The emergence of MoS nanopores has provided a new avenue for high performance DNA sequencing, which is critical for modern chemical/biological research and applications. Herein, molecular dynamics simulations were performed to design a conceptual device to sequence DNA with MoS nanopores of different structures (e.g., pore rim contained Mo atoms only, S atoms only, or both Mo and S atoms), where various unfolded single-stranded DNAs (ssDNAs) translocated through the nanopores driven by transmembrane bias; the sequence content was identified by the associating ionic current. All ssDNAs adsorbed onto the MoS surface and translocated through the nanopores by transmembrane electric field in a stepwise manner, where the pause between two permeation events was long enough for the DNA fragments in the nanopore to produce well-defined ionic blockage current to deduce the DNA’s base sequence. The transmembrane bias and DNA-MoS interaction could regulate the speed of the translocation process. Furthermore, the structure (atom constitution of the nanopore rim) of the nanopore considerably regulated both the translocate process and the ionic current. Thus, MoS nanopores could be employed to sequence DNA with the flexibility to regulate the translocation process and ionic current to yield the optimal sequencing performance.

Daohui Zhao ,   Huang Chen   et al.
The rapid industrial growth and the necessity of recovering and recycling raw materials increased the interest in the production of highly selective and efficient separation tools. In this perspective, a relevant input was given by the membrane-based technology and the production of imprinted membranes, which possess specific recognition properties at molecular and ionic level, offers the possibility of developing sustainable and green processes. Furthermore, the integration of imprinted membranes with traditional or membrane-based approaches is a promising strategy in the logic of process intensification, which means the combination of different operations in a single apparatus. This work discusses the concept and separation mechanisms of imprinted membranes. Furthermore, it presents an overview of their application in organic solvent nanofiltration, for the removal of toxic agents and recovery solvent, as well as valuable compounds. The recent advances in water treatment, such as pesticide removal and recovery of metal ions, are also discussed. Finally, potential applications of imprinted membranes in hybrid processes are highlighted, and a look into the future of membrane separations for water treatment and recovery of critical raw materials is offered.

This work proposes a modified activated carbon support, with defects and heteroatoms (N,P-ACs) by nitrogen and phosphorus doping to load non-noble nickel to catalyze aromatic compound hydrogenation. The Ni/N,P-ACs-900 (prepared at 900 °C) showed promising catalytic activity in liquid-phase 1,5-dinitronaphthalene hydrogenation with a 1,5-diaminonaphthalene yield of 95.8% under the mild condition of 100 °C, which is comparable to the commercial Pd/C catalyst. The nitrogen species were burned off at 900 °C, causing more defects for nickel metal loading, facilitating the interaction between the supports and the nickel metal, and resulting in highly dispersed metal particles. The computational study of the nickel binding energy has been conducted using density functional theory. It exhibits that the defects formed by heteroatom doping are beneficial to nickel anchoring and deposition to form highly uniform nickel particles. The phosphorus species in combination with the defects are suitable for H adsorption and dissociation. These results reveal that the heteroatomic doping on the active carbon shows significant effects in the hydrogenation of the liquid-phase aromatic compounds. These findings could provide a promising route for the rational design of aromatic compound hydrogenation catalysts to significantly decrease the cost by instead using noble metal catalysts in the industry.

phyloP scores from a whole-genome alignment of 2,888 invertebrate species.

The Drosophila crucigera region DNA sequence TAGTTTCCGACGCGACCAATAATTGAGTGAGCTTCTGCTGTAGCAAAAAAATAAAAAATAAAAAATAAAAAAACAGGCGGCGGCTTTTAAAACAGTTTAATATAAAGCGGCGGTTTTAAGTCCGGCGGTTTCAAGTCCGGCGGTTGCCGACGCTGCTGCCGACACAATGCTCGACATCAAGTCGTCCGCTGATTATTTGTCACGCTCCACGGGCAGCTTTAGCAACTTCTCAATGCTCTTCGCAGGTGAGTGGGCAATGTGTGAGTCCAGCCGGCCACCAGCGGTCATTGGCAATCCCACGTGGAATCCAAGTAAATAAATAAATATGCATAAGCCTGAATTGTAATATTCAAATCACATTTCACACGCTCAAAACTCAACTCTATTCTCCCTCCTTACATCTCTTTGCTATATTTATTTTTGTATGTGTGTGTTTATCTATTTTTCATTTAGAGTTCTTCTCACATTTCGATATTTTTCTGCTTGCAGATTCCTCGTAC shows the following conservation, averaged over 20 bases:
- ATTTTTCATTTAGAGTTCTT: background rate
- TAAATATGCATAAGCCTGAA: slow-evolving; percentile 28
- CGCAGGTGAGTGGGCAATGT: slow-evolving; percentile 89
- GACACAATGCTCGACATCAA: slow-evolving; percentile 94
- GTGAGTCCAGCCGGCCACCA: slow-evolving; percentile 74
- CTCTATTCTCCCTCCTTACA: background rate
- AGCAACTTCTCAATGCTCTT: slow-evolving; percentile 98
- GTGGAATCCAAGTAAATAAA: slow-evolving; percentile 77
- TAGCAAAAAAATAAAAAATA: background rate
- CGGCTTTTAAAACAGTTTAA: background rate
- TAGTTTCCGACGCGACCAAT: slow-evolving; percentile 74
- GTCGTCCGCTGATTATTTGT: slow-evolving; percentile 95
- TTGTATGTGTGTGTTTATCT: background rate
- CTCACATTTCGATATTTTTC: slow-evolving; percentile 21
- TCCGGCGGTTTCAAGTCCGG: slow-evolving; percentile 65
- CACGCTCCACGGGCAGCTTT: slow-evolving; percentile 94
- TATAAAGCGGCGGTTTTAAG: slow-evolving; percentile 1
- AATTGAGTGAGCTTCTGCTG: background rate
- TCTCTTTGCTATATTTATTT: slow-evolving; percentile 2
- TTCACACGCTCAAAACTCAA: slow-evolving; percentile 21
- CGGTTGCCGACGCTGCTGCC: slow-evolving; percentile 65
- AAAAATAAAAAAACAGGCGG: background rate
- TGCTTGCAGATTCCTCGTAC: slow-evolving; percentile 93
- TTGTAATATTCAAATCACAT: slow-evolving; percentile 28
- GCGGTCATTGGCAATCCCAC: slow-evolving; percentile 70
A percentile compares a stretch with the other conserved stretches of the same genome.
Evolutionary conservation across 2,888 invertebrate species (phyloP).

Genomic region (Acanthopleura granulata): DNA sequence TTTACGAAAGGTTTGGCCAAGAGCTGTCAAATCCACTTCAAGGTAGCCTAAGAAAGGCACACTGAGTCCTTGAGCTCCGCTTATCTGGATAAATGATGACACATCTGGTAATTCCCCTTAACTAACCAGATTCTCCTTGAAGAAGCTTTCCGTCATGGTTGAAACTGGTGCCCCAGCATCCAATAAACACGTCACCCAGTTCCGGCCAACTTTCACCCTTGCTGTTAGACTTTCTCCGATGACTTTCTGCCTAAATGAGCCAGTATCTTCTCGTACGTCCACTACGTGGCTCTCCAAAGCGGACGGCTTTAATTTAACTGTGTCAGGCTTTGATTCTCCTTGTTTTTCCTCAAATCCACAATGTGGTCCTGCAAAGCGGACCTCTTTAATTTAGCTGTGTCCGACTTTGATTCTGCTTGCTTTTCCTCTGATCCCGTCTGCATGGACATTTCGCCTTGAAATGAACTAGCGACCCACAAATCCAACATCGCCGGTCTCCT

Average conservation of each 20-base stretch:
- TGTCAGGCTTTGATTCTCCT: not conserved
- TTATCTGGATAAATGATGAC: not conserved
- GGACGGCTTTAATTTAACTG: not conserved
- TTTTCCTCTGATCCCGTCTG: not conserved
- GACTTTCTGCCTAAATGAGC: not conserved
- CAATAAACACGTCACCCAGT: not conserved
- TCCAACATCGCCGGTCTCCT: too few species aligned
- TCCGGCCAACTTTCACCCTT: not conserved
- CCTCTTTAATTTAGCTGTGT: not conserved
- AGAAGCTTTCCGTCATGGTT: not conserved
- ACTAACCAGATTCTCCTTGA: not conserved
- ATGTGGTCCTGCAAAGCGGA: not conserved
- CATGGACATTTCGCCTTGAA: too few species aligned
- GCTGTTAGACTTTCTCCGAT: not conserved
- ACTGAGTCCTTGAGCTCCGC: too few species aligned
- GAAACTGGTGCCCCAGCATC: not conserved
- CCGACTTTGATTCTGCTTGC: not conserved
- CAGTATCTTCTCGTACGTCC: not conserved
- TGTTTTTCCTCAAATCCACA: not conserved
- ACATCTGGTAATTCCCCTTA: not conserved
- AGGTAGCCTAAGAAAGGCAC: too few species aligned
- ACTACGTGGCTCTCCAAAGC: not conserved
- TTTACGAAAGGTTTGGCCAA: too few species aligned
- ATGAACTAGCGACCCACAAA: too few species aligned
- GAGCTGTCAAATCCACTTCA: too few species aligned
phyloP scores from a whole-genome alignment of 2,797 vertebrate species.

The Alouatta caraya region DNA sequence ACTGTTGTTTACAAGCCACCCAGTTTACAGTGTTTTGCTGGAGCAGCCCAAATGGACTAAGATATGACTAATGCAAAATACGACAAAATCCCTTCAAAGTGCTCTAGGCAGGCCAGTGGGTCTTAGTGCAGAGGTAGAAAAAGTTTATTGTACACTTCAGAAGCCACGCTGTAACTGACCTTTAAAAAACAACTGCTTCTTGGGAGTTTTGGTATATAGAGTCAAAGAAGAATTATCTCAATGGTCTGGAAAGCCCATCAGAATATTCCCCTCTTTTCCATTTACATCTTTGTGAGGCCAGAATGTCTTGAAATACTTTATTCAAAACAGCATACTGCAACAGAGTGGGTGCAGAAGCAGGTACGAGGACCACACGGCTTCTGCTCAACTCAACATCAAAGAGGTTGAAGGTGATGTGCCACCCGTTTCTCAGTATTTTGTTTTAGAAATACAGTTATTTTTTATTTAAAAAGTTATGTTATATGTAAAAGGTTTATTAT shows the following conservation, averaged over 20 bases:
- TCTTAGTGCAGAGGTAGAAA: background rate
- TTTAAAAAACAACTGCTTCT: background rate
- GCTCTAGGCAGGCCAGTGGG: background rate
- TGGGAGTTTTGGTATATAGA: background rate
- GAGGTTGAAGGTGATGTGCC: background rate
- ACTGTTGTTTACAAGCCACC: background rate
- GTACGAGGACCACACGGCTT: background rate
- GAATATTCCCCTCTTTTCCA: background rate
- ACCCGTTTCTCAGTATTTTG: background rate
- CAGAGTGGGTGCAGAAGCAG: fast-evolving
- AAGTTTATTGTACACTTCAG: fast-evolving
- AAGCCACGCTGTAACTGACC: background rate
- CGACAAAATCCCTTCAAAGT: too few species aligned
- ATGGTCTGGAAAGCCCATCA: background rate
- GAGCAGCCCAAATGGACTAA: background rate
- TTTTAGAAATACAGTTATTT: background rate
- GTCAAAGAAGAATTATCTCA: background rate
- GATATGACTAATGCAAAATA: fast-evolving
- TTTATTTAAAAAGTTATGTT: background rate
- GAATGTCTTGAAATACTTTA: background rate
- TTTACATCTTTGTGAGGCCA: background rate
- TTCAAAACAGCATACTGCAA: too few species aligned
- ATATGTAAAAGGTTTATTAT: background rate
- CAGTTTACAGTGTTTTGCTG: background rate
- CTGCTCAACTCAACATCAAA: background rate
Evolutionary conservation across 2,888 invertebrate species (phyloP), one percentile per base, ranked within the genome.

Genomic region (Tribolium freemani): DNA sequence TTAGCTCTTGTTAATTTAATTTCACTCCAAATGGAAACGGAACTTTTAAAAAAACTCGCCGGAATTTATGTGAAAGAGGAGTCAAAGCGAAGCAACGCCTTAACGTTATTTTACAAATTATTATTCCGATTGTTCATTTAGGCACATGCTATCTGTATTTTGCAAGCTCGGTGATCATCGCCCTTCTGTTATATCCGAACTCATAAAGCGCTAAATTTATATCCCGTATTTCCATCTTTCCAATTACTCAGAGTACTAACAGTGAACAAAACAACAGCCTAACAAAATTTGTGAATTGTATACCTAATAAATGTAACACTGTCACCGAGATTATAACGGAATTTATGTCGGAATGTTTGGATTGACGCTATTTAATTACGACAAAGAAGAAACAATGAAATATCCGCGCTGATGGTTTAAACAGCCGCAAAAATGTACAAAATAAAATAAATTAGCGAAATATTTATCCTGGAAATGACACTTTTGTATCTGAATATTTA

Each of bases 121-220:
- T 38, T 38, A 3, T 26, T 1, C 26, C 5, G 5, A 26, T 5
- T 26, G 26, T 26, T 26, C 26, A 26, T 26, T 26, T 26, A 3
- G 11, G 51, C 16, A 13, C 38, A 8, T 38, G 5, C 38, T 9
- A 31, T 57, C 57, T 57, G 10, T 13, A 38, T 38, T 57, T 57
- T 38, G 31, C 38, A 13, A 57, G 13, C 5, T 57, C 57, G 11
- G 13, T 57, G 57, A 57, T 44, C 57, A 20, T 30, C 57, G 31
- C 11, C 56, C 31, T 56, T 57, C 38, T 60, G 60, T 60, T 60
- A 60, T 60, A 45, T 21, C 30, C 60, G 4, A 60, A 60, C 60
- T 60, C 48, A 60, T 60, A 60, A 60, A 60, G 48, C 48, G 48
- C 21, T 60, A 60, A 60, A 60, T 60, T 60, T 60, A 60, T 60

Wei Xiong ,   Susu Zhou   et al.
2,5-Furandicarboxylic acid (FDCA) is an important and renewable building block and can serve as an alternative to terephthalic acid in the production of bio-based degradable plastic. In this study, Cu-doped MnO  nanorods were prepared by a facile hydrothermal redox method and employed as catalysts for the selective oxidation of 5-hydroxymethylfurfural (HMF) to FDCA using -butyl hydroperoxide (TBHP) as an oxidant. The catalysts were characterized using X-ray diffraction analysis, Fourier transform infrared spectroscopy, thermogravimetric analysis, and transmission electron microscopy. The effects of oxidants, solvents, and reaction conditions on the oxidation of HMF were investigated, and a reaction mechanism was proposed. Experimental results demonstrated that 99.4% conversion of HMF and 96.3% selectivity of FDCA were obtained under suitable conditions, and -butanol was the most suitable solvent when TBHP was used as an oxidant. More importantly, the Cu-doped MnO catalyst can maintain durable catalytic activity after being recycled for more than ten times.

Feng Cheng ,   Dongwen Guo   et al.

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